Health Catalyst Inc (HCAT) Q3 2020 Earnings Call Transcript

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Health Catalyst Inc (NASDAQ:HCAT)
Q3 2020 Earnings Call
Nov 10, 2020, 5:00 p.m. ET

Contents:

  • Prepared Remarks
  • Questions and Answers
  • Call Participants

Prepared Remarks:

Operator

Good afternoon, and welcome to the Health Catalyst earnings conference call for the third quarter of 2020. My name is Jonathan, and I will be your operator for this call. [Operator instructions] With that, let me turn the call over to Adam Brown, Health Catalyst’s senior vice president of investor relations, to begin today’s call.

Adam BrownSenior Vice President of Investor Relations

Good afternoon, and welcome to Health Catalyst’s earnings conference call for the third quarter of 2020, which ended on September 30, 2020. My name is Adam Brown. I’m the senior vice president of investor relations for Health Catalyst. And with me on the call is Dan Burton, our chief executive officer; and Patrick Nelli, our chief financial officer.

A complete disclosure of our results can be found in our press release issued today, as well as in our related Form 8-K furnished to the SEC, both of which are available on the Investor Relations section of our website at ir.healthcatalyst.com. As a reminder, today’s call is being recorded and a replay will be available following the conclusion of the call. During the call, we will make forward-looking statements pursuant to the safe harbor provisions of the Private Securities Litigation Reform Act of 1995 regarding trends, strategies and the impact of the COVID-19 pandemic on our business and results of operations, our pipeline conversion rates and our general anticipated performance of the business. These forward-looking statements are based on management’s current views and expectations as of today and should not be relied upon as representing our views as of any subsequent date.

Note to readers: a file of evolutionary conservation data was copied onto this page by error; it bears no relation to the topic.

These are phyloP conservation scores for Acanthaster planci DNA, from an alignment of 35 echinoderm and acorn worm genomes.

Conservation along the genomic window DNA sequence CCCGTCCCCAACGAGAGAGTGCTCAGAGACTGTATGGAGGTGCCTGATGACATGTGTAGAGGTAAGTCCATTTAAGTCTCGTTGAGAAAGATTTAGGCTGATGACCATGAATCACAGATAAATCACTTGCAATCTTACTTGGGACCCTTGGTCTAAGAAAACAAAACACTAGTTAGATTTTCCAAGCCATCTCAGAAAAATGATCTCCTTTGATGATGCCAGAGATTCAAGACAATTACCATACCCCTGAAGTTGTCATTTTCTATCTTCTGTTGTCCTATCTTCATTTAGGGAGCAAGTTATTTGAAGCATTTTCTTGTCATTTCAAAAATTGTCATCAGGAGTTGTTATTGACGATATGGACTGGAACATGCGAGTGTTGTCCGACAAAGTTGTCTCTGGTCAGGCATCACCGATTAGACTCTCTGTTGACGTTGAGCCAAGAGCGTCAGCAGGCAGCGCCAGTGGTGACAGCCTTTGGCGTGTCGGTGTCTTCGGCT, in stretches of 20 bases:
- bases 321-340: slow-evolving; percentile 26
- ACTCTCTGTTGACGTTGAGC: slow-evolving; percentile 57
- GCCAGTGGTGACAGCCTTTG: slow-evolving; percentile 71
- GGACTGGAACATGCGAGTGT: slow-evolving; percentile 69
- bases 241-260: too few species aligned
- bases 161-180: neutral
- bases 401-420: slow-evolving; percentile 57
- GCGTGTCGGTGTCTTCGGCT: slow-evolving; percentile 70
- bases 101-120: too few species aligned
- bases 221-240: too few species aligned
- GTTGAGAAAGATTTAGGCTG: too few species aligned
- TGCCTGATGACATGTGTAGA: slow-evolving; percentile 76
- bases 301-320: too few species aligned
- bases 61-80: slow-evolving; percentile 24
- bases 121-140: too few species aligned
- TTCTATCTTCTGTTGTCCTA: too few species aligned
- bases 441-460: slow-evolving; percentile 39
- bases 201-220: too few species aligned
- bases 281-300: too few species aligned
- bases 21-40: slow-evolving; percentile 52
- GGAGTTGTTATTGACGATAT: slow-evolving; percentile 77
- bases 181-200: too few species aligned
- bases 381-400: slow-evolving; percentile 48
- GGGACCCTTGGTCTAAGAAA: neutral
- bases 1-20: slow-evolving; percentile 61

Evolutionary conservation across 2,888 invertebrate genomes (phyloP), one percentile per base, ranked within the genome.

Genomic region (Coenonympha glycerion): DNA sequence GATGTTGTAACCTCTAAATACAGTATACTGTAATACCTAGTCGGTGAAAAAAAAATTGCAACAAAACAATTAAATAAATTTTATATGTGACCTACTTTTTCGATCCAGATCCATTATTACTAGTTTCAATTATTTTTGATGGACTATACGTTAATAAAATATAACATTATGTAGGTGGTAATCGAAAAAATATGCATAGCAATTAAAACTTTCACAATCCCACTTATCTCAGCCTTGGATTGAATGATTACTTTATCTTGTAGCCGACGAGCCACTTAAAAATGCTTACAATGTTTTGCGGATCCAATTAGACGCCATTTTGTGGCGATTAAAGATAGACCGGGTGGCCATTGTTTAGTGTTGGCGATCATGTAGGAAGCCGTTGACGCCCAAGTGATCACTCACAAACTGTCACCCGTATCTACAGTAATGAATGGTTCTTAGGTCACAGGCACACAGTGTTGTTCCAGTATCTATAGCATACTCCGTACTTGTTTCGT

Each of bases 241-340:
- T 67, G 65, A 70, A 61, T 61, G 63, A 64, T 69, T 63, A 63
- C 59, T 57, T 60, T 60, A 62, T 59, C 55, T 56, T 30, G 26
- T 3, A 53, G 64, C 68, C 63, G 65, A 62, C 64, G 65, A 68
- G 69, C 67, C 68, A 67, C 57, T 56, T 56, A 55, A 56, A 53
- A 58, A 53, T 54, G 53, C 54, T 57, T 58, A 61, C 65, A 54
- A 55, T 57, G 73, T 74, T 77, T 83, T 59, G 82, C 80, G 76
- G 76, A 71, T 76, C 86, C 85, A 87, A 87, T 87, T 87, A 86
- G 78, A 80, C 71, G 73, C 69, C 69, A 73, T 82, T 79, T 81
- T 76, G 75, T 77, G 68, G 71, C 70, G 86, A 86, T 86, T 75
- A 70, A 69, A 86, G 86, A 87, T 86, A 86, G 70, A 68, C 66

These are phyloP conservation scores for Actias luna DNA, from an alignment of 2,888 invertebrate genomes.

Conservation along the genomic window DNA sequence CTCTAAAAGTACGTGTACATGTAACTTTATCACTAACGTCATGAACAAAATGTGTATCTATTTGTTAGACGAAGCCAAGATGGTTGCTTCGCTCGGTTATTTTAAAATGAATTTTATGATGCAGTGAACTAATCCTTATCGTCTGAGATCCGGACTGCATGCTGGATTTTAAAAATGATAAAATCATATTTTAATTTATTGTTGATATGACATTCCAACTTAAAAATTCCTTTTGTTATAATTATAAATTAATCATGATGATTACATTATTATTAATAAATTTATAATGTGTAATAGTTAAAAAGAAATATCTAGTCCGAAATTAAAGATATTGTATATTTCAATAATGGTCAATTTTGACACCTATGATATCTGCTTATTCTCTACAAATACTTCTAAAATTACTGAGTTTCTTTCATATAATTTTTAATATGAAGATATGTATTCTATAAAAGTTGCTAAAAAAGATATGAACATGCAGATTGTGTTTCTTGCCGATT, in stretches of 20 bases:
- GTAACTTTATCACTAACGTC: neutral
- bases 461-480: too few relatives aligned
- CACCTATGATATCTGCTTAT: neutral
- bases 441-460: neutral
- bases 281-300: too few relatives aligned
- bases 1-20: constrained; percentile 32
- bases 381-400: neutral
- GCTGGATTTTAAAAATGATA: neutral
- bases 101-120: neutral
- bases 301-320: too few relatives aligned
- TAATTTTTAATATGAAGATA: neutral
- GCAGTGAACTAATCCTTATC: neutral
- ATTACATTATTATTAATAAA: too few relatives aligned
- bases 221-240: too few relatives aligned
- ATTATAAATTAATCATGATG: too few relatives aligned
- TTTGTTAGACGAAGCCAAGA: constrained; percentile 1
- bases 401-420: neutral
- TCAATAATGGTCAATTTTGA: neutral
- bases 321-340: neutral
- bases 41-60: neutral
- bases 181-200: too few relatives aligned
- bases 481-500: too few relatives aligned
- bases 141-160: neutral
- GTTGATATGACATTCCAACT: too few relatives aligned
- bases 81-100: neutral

We disclaim any obligation to update any forward-looking statements or outlook. Actual results may materially differ. Please refer to the risk factors in our Form 10-Q for the second quarter of 2020, filed with the SEC on August 12, 2020, and our Form 10-Q for the third quarter of 2020 that will be filed with the SEC. We will also refer to certain non-GAAP financial measures to provide additional information to investors.

A reconciliation of these non-GAAP measures to their most comparable GAAP measures is provided in our press release. With that, let me turn the call over to Dan for his prepared remarks, and then Patrick will subsequently provide his prepared remarks. Dan and Patrick will then take your questions. Dan?

Dan BurtonChief Executive Officer

Thank you, Adam, and thank you to everyone who has joined us this afternoon. We are excited to share our third-quarter financial performance, along with the other highlights from the quarter. I will begin today’s call by communicating our third-quarter 2020 financial results. First, let me share that I am pleased with our performance across the board, especially in light of the macroeconomic backdrop.

To start, I am happy to report that our total revenue for Q3 2020 was $47.2 million. Excluding the one-month contribution from our recent Vitalware acquisition, our total revenue for Q3 2020 was $46.3 million. This represents an outperformance relative to the midpoint of our guidance. Our total technology revenue for Q3 2020 was $28 million.

Excluding the one-month contribution from our recent Vitalware acquisition, our total technology revenue for Q3 2020 was $27.2 million, representing 28% growth relative to the same period last year. Total adjusted gross margin in the third-quarter 2020 was 51%, an increase of approximately 170 basis points compared to the second quarter of 2020. And our Q3 2020 adjusted EBITDA was a loss of $6.4 million, which also represents an outperformance relative to the midpoint of our guidance and shows an improvement from a loss of $8.4 million for the same period in the prior year. Now let me transition to some of the highlights from the quarter.